Cytology exam of urine
A cytology exam of urine is used to detect cancer and inflammatory diseases of the urinary tract.
How the test is performed
A clean catch (midstream) urine sample is needed. For information on how to obtain the sample, see clean catch urine specimen.
The urine sample can also be collected during an examination of the inside of your bladder called cystoscopy.
The urine sample is processed in a laboratory and examined under a microscope by a pathologist who looks for abnormal cells.
How to prepare for the test
No special preparation is needed.
How the test will feel
There is no discomfort associated with a clean catch urine specimen.
Why the test is performed
The test is done to detect cancer and inflammatory diseases of the urinary tract. The test is often done when blood is detected in the urine. It is also useful for monitoring a patient with a history of cancer of the urinary tract. The test may occasionally be ordered for individuals who are at high risk of developing bladder cancer.
The test can also detect cytomegalovirus and other viral diseases.
The urine shows normal cells and is relatively free of debris.
Note: Normal value ranges may vary slightly among different laboratories. Talk to your doctor about the meaning of your specific test results.
What abnormal results mean
Abnormal cells in the urine may be a sign of inflammation of the urinary tract or cancer of the kidney, ureters, bladder, or urethra.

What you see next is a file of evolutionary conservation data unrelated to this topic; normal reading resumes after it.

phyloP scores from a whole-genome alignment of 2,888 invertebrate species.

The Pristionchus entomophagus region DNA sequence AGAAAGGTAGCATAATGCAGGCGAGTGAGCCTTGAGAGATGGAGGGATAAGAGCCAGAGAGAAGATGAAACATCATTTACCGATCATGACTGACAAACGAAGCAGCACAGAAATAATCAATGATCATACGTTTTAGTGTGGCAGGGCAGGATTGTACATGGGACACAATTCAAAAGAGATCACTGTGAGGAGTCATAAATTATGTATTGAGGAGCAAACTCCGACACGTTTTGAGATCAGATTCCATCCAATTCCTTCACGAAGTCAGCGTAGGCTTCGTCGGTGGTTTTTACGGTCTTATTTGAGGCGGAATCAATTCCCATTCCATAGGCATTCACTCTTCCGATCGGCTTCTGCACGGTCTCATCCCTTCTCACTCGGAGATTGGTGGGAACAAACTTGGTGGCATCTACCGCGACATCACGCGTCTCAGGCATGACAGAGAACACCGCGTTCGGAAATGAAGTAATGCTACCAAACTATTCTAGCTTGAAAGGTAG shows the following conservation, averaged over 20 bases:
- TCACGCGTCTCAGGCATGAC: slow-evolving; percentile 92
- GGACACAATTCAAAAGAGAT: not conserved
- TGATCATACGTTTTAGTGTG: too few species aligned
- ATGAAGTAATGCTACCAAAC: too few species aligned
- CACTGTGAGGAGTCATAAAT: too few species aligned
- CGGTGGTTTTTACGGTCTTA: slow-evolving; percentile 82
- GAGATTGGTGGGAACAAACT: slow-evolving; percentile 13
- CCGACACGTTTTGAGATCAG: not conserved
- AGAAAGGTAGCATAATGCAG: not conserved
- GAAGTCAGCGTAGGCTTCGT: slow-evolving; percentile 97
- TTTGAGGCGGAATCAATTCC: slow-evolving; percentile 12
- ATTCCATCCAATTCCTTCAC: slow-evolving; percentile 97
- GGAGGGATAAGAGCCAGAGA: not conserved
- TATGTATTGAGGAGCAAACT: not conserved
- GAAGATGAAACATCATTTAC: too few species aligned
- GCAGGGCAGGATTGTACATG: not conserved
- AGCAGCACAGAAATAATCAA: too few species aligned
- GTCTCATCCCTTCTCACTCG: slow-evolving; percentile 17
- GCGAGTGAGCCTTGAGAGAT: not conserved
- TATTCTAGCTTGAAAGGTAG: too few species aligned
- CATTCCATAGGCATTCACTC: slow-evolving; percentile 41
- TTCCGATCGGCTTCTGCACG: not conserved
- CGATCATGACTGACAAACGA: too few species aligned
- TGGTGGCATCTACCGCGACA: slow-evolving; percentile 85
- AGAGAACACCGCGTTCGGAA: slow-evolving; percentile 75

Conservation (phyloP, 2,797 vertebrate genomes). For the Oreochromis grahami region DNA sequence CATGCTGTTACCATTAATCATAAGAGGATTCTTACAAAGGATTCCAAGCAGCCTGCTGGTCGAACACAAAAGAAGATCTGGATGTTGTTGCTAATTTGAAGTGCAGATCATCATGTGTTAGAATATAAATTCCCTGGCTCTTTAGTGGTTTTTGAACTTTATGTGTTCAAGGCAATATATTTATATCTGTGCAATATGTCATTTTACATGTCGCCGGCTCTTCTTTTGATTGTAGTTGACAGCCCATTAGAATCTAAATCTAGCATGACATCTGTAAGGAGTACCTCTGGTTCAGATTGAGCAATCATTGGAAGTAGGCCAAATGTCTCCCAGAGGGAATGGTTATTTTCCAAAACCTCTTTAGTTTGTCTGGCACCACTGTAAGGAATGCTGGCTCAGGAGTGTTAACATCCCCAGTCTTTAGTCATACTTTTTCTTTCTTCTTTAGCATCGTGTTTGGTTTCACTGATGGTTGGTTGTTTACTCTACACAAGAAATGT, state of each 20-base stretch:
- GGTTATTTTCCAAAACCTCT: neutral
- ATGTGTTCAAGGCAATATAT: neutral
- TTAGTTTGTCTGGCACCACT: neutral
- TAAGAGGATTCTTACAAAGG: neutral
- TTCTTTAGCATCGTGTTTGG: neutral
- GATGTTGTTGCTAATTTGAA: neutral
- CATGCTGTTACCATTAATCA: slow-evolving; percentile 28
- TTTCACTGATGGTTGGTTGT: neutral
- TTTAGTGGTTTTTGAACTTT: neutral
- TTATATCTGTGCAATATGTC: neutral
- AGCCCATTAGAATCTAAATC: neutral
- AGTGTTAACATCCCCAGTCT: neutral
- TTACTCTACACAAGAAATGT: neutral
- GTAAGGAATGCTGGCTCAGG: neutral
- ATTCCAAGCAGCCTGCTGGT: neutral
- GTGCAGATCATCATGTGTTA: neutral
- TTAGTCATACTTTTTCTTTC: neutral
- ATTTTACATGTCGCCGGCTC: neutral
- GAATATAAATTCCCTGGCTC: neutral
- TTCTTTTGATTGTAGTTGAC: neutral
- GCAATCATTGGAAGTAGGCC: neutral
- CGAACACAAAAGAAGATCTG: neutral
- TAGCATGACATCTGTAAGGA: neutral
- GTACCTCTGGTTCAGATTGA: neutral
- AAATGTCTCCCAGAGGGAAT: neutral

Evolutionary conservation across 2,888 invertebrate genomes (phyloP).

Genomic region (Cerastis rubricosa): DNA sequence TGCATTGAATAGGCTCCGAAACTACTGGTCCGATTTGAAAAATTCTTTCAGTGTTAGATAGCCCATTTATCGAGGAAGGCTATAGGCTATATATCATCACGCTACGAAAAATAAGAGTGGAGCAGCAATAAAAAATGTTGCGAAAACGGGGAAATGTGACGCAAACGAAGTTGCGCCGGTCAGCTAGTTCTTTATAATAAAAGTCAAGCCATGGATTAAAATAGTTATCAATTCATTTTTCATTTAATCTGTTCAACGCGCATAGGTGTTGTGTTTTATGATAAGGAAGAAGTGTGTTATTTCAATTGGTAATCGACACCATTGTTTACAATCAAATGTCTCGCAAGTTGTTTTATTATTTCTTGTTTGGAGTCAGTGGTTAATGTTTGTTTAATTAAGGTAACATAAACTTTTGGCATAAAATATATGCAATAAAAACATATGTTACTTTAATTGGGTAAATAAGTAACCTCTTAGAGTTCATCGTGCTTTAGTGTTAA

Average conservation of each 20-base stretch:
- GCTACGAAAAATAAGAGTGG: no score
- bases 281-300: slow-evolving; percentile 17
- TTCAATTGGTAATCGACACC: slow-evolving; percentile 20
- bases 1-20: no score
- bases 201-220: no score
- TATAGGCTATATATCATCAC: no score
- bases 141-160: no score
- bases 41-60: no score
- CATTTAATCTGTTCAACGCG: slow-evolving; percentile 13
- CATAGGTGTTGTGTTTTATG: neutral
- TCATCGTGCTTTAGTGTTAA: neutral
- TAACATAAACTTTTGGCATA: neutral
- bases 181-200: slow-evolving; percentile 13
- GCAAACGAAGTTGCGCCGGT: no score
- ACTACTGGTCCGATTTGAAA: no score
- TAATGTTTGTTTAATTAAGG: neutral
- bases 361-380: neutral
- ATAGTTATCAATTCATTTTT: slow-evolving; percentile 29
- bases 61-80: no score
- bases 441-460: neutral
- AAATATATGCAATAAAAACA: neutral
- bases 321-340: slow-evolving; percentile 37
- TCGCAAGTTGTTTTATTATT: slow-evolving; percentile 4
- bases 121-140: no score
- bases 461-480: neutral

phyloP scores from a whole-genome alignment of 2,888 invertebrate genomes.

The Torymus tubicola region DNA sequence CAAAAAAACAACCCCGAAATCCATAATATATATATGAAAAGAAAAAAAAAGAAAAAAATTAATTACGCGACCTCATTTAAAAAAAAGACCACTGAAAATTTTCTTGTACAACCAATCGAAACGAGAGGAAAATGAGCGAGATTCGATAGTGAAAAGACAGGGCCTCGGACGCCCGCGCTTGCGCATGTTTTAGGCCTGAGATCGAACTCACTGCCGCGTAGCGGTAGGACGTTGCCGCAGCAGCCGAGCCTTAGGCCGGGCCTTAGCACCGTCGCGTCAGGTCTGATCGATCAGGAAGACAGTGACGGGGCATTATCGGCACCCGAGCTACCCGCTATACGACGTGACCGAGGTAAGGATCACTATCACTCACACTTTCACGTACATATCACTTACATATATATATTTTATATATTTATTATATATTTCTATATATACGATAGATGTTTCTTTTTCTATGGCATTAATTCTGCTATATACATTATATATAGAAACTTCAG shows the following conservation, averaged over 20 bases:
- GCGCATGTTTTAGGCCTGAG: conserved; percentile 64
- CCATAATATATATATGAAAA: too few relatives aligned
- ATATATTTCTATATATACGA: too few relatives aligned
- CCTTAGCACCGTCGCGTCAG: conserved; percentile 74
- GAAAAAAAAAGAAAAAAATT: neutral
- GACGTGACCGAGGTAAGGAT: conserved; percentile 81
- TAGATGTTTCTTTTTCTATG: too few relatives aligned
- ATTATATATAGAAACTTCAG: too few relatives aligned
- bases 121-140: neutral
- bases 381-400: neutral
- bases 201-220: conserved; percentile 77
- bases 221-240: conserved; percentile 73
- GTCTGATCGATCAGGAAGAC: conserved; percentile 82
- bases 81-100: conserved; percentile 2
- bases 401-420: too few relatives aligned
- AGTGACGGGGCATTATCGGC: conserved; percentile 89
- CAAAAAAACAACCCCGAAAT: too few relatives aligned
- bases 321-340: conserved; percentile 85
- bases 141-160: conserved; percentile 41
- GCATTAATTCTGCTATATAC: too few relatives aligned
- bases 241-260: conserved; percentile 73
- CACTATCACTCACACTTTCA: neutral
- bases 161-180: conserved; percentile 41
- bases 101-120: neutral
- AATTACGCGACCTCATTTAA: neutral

The diagnosis of cancer or inflammatory disease cannot be made exclusively by this test. The results are confirmed by other diagnostic tests or procedures. A technique called fluorescent in-situ hybridization (FISH) can be used to evaluate the genetic material in the cells shed in the urine to better detect cancers.
Bajorin DJ. Tumors of the kidney, bladder, ureters, and renal pelvis. In: Goldman L, Ausiello D, eds. Cecil Medicine. 23rd ed. Philadelphia, Pa: Saunders Elsevier; 2007:chap 207.
Gerber GS, Brendler CB. Evaluation of the urologic patient: History, physical examination, and the urinalysis. In: Wein AJ, ed. Campbell-Walsh Urology. 9th ed. Philadelphia, Pa: Saunders Elsevier; 2007: chap 3.
Reviewed By: David C. Dugdale, III, MD, Professor of Medicine, Division of General Medicine, Department of Medicine, University of Washington School of Medicine; Scott Miller, MD, Urologist in private practice in Atlanta, Georgia. Also reviewed by David Zieve, MD, MHA, Medical Director, A.D.A.M., Inc.